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Jaromil Jires (#110 of 2)

The 10 Greatest Vampire Movies Ranked

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The 10 Greatest Vampire Movies Ranked
The 10 Greatest Vampire Movies Ranked

From Bram Stoker to Anne Rice, from Nosferatu to Buffy, it’s safe to say our cultural fascination with the blood-sucking undead isn’t going away anytime soon. Not unlike zombies, those other revivified metaphors that feast on the living, the template afforded by these folkloric beings allows for no shortage of insights into the human condition, with the topics of sexuality, addiction, and mortality chief among them. By far the most famous of these, Dracula, is often cited as the most popular fictional character in all of cinema, with nearly 200 separate film appearances according to IMDb. Of course, the legend of these creatures extends far beyond just this particular icon, and those who are quick to mock the Twilight franchise for allowing its fanged characters to appear in full sunlight, unperturbed, are clearly unaware of the elasticity they’ve exhibited throughout both print and film history. Here, a fairly strict definition of the corporeal undead has been employed (apologies to Louis Feuillade and Claire Denis). These 10 films highlight not just great vampire films, but great films, period, and for each that made the cut, there was at least one more vying for inclusion.

Karlovy Vary International Film Festival 2012 Beyond the Hill, Room 514, Barbara, Holy Motors, & More

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Karlovy Vary International Film Festival 2012: The Joke, The Silence of the Sea, Beyond the Hill, Room 514, Barbara, Holy Motors, & More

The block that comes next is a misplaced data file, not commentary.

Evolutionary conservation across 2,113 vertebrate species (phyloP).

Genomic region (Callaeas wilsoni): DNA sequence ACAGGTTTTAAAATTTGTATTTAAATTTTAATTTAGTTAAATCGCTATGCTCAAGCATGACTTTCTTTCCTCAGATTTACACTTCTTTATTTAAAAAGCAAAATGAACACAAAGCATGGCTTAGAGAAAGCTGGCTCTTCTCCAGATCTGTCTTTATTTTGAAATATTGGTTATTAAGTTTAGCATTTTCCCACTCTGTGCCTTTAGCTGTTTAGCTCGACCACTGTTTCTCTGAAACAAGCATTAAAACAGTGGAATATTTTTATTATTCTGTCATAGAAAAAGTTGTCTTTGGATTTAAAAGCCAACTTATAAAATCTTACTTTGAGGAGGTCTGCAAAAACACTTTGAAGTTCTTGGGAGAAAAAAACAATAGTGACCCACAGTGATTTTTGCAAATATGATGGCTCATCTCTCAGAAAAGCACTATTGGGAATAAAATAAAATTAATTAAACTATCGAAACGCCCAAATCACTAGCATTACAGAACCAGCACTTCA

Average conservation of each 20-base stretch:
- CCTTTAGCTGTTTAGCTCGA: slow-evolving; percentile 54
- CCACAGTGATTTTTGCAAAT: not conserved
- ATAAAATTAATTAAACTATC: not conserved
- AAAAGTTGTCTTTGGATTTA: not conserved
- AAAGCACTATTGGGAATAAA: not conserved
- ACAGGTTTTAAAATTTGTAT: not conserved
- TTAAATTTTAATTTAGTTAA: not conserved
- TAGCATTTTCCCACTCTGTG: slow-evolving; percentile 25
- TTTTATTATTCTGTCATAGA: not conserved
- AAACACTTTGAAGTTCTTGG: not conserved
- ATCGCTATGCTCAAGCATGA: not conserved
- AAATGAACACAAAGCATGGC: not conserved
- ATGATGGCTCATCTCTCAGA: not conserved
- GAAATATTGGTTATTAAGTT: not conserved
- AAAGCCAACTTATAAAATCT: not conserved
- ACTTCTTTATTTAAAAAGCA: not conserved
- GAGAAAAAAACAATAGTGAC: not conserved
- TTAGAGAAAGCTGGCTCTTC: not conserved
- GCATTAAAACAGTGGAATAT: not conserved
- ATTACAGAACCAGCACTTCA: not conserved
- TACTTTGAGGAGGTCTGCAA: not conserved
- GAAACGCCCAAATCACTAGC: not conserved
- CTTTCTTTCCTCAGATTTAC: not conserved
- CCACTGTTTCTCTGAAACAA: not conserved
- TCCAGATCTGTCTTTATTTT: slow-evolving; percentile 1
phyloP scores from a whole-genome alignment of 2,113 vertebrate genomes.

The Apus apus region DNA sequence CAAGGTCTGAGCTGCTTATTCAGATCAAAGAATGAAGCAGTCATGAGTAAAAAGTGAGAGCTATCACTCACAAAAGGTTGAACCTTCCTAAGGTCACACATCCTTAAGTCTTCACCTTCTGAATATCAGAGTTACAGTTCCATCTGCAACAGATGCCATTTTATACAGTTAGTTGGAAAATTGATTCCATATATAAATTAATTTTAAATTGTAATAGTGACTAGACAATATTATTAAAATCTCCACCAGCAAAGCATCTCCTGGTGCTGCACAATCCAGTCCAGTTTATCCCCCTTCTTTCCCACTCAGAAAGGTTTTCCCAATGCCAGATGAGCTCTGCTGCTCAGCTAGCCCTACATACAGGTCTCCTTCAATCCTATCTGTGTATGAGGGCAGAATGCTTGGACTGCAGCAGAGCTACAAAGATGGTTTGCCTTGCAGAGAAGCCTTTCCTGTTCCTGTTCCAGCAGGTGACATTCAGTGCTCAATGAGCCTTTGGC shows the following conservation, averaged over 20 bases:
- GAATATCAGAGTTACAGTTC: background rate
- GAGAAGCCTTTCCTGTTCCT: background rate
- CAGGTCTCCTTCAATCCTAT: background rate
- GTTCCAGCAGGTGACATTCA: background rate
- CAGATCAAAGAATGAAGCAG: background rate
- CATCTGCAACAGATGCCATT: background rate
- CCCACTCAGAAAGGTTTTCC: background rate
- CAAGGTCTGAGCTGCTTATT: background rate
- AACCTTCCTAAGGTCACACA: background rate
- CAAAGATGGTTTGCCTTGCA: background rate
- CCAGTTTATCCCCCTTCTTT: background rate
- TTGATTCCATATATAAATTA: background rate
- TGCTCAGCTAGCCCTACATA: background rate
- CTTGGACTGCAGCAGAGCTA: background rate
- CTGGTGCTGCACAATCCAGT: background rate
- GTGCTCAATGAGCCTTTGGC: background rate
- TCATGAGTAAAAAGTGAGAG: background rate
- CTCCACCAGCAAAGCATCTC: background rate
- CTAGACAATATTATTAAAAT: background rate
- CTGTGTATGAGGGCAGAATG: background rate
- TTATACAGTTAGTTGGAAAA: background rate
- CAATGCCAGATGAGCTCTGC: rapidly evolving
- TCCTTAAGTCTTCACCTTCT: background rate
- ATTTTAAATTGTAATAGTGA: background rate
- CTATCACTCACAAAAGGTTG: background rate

Karlovy Vary International Film Festival

Karlovy Vary International Film Festival 2012: The Joke, The Silence of the Sea, Beyond the Hill, Room 514, Barbara, Holy Motors, & More

The global economic maelstrom found a way to creep its way into the 47th edition of the Karlovy Vary International Film Festival—but only for a moment. The first few days saw slower ticket sales than usual: In past years, all of the (non-industry/press) tickets for next-day screenings would be gone by 10 in the morning, while this year it was still possible to find tickets for less hotly anticipated titles the day of. And on the third day of the festival I saw Claude Miller’s The Best Way to Walk in a theater with at least 20 empty seats—which is almost unheard of for this festival. However, since July 5 and 6 are national holidays in the Czech Republic, there was a swell in attendance and the festival became its usual teeming not-a-seat-left-empty place. And so, as always, the city hosted nine days of cine-paradise.